Air pollution has been blamed for an estimated 400,000 premature deaths across the EU every year. According to a report by the WHO in 2016, thirty three of Europe’s top fifty most polluted cities are in Poland. The country is a major coal burning nation and the European Environmental Agency has recently blamed this for around 50,000 premature deaths every year. The total population of Poland is just over 38 million.
As a result of these shocking figures, the European Court of Justice has announced that it will impose fines on Poland unless they comply with EU pollution laws “without delay”. The court says that as Poland has consistently failed to protect the environment they have broken the law and need to take immediate action to improve air quality. The EU rules on maximum air pollution levels have been in place since 2010, and Poland have persistently been in breach of the levels.
Between 2007 and 2015 the daily limit for fine air particles were exceeded in 35 zones and the annual limit in nine zones. “The Court of Justice finds that Poland has infringed EU law on ambient air quality. In today’s judgment, the court notes first of all that the fact of exceeding the limit values for PM10 concentrations in the ambient air is sufficient in itself to establish a failure to fulfil obligations,” said a statement from the court.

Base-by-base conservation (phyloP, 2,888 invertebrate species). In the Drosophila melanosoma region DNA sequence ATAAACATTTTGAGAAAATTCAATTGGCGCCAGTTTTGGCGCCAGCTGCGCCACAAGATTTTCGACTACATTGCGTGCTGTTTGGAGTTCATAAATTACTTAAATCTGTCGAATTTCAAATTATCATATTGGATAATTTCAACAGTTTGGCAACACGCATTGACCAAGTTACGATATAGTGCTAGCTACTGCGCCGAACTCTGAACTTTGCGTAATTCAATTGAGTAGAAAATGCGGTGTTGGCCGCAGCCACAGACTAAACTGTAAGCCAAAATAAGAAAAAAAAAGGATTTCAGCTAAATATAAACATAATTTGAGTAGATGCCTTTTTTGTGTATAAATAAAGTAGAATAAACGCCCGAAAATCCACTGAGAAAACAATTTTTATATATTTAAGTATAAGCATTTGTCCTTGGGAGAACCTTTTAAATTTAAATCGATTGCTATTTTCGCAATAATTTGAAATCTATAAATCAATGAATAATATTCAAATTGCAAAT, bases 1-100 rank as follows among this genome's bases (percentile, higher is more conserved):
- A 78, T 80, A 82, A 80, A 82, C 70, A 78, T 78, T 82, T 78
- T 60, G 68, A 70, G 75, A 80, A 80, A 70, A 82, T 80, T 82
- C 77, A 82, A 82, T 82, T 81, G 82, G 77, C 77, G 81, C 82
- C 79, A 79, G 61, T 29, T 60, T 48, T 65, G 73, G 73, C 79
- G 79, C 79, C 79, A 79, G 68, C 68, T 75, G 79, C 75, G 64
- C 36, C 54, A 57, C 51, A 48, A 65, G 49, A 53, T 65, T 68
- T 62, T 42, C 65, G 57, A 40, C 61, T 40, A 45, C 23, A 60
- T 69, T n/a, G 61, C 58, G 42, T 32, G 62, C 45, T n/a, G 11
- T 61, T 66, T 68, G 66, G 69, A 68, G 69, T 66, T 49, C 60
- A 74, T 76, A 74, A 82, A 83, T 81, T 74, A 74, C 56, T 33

The court also noted that it’s been difficult to bring down pollution in some areas of Poland because of “socio-economic and financial challenge of the major technical investments to be carried out”. The Polish government added that they are trying to combat air pollution, but are struggling to meet the timelines set out by the European Union. “Fighting smog is one of the government’s priorities. But we will not be able to do it within a year,” said Prime Minister Mateusz Morawiecki.
Piotr Wozny, a deputy minister responsible for air quality also commented that “We would like to agree with the European Commission the conditions of a special operational program for clean air.” He also blamed formed governments for the ongoing pollution problem and said that they planned to introduce a pilot programme to help some of Poland’s most polluted towns. These programmes include offering subsidies which will enable poorer households to become more eco friendly.
If the European Commission finds that steps haven’t been taken to bring Poland closer to the legal levels the case will be referred back to the court which could result in fines being imposed. The court has also urged other European nations to improve air quality, as several countries including France, Germany, Britain, Italy and Romania are all in breach of the quality standard that have been set out.
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